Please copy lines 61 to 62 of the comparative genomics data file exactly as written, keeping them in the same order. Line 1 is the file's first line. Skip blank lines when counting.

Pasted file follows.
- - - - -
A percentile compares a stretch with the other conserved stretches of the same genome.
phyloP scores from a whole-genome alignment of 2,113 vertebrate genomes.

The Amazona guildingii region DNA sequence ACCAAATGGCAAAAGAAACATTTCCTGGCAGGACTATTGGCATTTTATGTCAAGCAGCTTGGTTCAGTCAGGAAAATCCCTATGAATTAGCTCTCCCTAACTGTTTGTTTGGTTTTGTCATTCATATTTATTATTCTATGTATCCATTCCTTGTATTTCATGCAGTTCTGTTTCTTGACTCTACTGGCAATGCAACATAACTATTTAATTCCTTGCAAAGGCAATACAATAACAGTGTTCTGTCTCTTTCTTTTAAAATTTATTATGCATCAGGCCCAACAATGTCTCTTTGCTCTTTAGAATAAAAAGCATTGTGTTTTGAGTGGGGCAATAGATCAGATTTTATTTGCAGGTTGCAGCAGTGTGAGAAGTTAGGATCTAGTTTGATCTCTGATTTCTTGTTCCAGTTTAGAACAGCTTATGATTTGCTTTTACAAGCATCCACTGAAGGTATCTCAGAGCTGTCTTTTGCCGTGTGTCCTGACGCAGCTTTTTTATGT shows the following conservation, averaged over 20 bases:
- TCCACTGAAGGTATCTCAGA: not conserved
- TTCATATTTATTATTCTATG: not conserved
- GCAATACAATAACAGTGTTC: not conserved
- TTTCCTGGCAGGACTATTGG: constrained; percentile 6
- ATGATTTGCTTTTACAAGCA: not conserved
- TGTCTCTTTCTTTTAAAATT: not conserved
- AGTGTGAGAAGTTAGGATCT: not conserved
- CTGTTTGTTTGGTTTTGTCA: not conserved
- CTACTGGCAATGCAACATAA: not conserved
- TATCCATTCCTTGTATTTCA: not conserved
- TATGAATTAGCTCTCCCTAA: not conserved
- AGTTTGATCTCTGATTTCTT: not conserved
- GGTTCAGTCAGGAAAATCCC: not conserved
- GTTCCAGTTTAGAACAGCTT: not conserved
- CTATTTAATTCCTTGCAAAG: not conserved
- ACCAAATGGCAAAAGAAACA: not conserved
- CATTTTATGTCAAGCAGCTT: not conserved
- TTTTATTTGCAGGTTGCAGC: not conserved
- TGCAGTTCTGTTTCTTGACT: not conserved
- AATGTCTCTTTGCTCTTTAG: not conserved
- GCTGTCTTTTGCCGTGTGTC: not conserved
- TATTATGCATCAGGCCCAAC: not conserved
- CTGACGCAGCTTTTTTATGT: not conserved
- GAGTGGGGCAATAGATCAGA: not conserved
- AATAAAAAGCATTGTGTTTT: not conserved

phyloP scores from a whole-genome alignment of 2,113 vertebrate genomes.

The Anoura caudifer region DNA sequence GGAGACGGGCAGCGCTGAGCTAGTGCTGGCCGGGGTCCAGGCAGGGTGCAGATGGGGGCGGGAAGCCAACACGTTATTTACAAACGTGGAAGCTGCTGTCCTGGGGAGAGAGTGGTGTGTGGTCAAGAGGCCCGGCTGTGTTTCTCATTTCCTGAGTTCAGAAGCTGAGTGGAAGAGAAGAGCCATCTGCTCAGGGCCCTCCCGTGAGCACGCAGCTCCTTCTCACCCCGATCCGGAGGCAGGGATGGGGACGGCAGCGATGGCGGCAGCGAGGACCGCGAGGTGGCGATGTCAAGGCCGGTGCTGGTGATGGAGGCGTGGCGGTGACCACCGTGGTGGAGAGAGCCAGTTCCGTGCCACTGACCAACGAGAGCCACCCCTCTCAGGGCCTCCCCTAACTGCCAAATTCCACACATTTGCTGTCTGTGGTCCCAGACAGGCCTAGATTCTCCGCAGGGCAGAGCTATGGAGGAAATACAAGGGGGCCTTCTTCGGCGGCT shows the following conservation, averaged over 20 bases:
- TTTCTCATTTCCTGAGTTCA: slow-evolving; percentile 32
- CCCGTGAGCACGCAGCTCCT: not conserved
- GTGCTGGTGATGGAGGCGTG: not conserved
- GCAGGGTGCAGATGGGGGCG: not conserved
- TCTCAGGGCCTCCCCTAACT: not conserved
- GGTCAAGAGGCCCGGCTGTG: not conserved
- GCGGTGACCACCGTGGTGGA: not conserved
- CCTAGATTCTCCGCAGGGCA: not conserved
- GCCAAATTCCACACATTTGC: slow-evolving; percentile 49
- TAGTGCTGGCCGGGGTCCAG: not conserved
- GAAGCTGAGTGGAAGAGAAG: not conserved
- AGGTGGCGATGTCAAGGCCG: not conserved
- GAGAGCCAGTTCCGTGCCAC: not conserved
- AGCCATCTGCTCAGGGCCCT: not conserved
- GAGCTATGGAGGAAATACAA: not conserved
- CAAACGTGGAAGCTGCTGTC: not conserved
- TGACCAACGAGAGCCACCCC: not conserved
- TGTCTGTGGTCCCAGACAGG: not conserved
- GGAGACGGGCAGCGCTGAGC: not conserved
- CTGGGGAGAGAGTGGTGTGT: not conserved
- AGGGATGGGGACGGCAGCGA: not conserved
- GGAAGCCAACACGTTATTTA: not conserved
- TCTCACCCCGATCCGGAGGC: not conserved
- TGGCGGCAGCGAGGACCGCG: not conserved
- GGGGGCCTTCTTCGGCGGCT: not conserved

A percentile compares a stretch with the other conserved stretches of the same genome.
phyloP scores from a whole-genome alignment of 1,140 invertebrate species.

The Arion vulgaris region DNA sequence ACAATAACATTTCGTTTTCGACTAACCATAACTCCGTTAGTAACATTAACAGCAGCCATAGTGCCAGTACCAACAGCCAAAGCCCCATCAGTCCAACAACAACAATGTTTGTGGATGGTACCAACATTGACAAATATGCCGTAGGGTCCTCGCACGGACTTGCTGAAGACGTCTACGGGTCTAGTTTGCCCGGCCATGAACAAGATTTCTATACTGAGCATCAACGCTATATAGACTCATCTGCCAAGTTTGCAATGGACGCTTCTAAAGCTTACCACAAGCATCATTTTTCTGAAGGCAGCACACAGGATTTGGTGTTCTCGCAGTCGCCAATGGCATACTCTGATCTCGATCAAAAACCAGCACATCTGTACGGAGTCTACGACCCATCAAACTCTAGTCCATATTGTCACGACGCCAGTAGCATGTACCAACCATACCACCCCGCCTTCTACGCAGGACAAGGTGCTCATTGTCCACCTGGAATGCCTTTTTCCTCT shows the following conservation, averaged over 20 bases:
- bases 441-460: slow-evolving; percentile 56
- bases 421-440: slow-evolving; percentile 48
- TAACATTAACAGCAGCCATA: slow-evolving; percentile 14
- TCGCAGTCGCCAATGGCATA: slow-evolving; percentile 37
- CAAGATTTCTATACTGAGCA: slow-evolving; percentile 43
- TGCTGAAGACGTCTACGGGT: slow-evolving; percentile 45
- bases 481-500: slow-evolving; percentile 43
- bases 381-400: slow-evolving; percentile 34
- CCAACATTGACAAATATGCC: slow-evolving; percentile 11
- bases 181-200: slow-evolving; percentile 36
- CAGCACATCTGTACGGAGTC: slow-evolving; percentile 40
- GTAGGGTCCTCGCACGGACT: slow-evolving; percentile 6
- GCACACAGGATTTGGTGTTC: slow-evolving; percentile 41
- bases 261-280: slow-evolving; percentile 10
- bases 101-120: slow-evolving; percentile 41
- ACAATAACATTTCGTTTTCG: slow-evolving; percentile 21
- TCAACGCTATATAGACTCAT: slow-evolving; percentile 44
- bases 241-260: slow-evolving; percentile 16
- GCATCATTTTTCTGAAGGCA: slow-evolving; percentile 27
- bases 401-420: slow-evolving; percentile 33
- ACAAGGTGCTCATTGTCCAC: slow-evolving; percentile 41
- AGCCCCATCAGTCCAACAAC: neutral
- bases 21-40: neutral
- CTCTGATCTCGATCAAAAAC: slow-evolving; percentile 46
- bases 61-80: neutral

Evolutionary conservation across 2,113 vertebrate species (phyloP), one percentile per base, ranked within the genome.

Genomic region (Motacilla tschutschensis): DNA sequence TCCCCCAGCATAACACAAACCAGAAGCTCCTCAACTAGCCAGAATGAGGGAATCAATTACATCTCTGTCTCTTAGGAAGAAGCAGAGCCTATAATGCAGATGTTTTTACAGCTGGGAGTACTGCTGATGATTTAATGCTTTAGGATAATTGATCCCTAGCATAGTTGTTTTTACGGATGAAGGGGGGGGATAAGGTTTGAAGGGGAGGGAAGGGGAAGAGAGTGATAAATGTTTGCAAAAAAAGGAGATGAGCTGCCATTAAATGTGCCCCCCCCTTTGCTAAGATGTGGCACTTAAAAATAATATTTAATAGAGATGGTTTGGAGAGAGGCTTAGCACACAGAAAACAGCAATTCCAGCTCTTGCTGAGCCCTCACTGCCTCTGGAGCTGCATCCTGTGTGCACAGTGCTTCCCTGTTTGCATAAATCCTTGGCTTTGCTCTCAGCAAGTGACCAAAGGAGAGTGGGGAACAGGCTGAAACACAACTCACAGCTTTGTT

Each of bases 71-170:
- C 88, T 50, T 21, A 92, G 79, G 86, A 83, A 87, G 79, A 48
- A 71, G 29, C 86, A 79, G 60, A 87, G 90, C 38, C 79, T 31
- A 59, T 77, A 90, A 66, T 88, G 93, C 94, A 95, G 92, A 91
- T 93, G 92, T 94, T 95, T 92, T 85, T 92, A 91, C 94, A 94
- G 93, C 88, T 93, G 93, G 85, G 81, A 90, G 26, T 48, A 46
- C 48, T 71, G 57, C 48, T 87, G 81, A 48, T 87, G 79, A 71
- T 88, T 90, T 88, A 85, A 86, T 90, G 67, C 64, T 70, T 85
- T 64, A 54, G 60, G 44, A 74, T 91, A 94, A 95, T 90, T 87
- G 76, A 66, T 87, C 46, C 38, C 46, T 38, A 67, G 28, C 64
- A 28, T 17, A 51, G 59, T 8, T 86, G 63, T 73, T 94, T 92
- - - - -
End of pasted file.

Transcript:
- TAACATTAACAGCAGCCATA: slow-evolving; percentile 14
- TCGCAGTCGCCAATGGCATA: slow-evolving; percentile 37